“It is gone. Article 370 has been abrogated. State divided into two Union Territories,” one of my editors replied.

However, the current discussion was not entirely about the Government of India’s (GoI) decision to end the special status of Jammu and Kashmir. The meeting was more about how to report the biggest news of our careers as journalists.

The administration had cut off all communication lines to newspaper offices. Even the landline telephones were not working.

As journalists, we had never felt as helpless. None of us knew what was going on across Kashmir.

We didn’t know what the state administration was doing. We had no knowledge of the Rajya Sabha proceedings that were taking place in New Delhi to pass the Reorganisation bill that would decide the future of Kashmiris.

We were blank. And desperate.

“We have to print the newspaper, no matter what. We can’t miss this event. It is historic,” my associate editor said.

But the question was, How?

How can a newspaper function without content?

Reporters who had managed to reach the office, despite a strict curfew, were handicapped without any access to information.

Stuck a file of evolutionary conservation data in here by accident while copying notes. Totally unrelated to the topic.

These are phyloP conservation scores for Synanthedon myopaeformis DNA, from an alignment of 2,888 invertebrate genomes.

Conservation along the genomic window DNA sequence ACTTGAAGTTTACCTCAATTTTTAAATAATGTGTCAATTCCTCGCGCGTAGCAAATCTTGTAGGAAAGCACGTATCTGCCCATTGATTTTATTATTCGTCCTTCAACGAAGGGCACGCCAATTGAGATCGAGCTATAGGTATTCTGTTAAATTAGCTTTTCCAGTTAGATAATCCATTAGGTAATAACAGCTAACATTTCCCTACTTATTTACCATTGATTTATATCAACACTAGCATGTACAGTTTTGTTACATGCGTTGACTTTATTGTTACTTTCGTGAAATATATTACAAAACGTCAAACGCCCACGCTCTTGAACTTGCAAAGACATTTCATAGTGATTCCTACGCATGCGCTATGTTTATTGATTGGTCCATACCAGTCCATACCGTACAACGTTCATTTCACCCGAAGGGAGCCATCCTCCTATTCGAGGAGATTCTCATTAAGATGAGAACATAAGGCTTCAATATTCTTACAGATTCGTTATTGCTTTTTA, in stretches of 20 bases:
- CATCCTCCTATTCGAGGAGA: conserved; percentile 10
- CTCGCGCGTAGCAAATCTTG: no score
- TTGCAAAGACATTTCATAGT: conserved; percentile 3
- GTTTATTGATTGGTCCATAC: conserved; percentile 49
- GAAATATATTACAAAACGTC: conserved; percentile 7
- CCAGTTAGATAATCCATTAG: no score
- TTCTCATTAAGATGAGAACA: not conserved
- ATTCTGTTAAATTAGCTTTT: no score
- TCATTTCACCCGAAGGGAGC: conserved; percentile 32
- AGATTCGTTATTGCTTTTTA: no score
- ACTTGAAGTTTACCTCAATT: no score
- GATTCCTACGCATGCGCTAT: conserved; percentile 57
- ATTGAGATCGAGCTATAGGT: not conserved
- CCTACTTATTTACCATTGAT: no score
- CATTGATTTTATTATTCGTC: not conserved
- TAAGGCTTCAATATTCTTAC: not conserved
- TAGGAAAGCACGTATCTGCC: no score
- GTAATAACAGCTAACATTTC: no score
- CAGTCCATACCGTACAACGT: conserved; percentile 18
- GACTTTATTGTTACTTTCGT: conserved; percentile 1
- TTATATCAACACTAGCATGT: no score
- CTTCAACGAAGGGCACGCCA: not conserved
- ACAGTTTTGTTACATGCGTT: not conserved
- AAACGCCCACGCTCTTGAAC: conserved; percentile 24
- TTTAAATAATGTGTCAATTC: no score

Sitting idle for almost four hours at our desks, the chances to publish the newspaper was getting bleaker.

But then, one of our colleagues came to know, that satellite TV was working and all news channels were airing Rajya Sabha proceedings live.

Now, the task was to find one such connection. And after struggling for an hour or so, we finally landed in a nearby hotel to have the first glimpses of the day’s events.

“Scrapping of Article 370 will lead to growth and development in the newly created UTs,” Union Home Minister Amit Shah was speaking on the floor of the House.

“We have our lead,” one of the sub-editors said with mixed emotions.

And then things started to roll. The news channels became our eyes and ears.

Reporters who usually file stories from ground zero were sitting in front of a television set, that too a borrowed one, to file their stories.

Tickers running on the news channels gave us the idea about things that were unfolding all day long.